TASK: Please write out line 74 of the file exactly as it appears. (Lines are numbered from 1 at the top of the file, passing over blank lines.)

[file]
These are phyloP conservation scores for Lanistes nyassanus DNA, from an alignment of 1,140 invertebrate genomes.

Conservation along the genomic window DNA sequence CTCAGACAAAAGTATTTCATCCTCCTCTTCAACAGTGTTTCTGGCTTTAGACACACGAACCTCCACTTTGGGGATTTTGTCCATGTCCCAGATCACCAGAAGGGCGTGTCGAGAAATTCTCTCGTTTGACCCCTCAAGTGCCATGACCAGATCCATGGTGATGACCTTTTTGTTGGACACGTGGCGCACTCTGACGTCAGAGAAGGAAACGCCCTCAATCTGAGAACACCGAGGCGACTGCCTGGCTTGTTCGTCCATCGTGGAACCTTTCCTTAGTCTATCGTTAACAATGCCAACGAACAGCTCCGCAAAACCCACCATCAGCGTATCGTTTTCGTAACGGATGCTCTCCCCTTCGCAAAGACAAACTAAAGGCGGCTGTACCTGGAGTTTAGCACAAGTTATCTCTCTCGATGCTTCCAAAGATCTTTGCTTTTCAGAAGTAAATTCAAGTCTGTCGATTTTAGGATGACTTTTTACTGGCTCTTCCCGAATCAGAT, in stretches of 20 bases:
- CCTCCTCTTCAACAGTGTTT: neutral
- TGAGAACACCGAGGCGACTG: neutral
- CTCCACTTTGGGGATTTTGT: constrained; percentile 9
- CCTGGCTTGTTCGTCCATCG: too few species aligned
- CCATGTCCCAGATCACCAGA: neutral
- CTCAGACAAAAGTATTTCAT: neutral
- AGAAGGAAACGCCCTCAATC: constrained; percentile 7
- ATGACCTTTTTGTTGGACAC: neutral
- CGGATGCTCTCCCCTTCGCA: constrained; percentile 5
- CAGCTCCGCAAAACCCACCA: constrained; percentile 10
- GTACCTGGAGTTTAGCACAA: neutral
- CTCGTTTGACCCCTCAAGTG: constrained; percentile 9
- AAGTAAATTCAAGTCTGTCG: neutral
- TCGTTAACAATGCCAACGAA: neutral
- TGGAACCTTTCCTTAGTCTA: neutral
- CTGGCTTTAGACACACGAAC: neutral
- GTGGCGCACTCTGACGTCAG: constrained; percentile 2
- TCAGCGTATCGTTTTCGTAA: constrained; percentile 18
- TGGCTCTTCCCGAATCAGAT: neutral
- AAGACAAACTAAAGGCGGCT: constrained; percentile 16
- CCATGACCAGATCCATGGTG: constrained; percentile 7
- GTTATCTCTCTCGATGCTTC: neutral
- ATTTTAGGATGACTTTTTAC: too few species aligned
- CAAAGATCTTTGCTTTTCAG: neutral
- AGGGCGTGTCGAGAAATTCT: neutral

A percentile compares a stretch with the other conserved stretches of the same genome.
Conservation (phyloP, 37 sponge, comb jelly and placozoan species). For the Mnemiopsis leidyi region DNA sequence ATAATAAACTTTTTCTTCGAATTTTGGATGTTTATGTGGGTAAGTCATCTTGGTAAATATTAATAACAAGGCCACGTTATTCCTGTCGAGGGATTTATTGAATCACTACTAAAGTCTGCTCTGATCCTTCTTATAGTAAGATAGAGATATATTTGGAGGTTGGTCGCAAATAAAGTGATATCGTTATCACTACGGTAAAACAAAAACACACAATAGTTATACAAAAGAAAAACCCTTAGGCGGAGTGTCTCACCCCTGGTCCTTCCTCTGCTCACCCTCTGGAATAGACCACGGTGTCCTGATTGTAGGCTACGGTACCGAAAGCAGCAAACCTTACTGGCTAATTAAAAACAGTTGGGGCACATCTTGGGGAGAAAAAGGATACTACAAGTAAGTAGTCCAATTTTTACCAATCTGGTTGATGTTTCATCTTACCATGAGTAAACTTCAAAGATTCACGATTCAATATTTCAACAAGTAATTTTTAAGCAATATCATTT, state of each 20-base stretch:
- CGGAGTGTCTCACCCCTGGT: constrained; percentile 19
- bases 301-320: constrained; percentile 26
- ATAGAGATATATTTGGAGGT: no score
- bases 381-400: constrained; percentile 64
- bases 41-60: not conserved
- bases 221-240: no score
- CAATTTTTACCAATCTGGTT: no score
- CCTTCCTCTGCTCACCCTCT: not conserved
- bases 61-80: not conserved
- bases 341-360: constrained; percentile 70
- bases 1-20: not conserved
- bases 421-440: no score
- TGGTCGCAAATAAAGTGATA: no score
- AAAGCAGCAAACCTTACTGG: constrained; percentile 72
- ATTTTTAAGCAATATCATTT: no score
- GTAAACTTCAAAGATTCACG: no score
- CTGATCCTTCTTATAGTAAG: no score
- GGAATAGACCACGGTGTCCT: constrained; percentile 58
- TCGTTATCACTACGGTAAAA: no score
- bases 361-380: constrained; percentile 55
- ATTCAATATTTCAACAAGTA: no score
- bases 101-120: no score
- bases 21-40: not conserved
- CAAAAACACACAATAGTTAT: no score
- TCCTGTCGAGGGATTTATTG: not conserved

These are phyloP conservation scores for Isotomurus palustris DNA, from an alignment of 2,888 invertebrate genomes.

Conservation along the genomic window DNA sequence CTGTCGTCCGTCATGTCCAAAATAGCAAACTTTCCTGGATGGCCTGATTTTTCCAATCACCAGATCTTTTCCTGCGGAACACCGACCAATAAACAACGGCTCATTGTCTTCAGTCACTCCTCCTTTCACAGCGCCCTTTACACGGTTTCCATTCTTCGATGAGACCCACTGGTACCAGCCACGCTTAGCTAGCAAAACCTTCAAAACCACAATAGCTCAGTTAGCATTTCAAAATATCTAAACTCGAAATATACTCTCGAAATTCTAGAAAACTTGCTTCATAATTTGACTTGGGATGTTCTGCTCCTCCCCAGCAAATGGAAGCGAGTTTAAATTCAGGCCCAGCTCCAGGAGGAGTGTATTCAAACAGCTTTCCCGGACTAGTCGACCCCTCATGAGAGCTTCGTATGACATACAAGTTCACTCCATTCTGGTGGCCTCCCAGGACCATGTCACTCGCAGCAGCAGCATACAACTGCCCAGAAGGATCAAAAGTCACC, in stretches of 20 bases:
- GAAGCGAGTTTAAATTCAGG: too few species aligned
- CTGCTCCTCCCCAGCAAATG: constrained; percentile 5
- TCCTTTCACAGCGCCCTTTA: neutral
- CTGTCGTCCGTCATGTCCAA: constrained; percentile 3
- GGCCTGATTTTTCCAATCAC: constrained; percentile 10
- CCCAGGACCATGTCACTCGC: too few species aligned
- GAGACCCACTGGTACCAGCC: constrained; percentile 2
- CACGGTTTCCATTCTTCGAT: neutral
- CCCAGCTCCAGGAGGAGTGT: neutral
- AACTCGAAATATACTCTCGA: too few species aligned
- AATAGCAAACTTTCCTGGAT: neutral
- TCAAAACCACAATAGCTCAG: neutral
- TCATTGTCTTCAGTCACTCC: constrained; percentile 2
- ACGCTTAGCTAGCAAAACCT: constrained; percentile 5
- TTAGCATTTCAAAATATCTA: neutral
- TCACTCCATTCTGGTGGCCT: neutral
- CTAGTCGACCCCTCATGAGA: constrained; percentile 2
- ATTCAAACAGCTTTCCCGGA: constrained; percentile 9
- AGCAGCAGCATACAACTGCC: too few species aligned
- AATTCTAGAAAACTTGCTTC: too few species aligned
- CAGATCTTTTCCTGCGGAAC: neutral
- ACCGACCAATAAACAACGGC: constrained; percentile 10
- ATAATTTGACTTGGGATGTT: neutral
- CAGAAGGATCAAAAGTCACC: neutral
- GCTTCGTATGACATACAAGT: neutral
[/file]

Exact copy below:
- ATTCAAACAGCTTTCCCGGA: constrained; percentile 9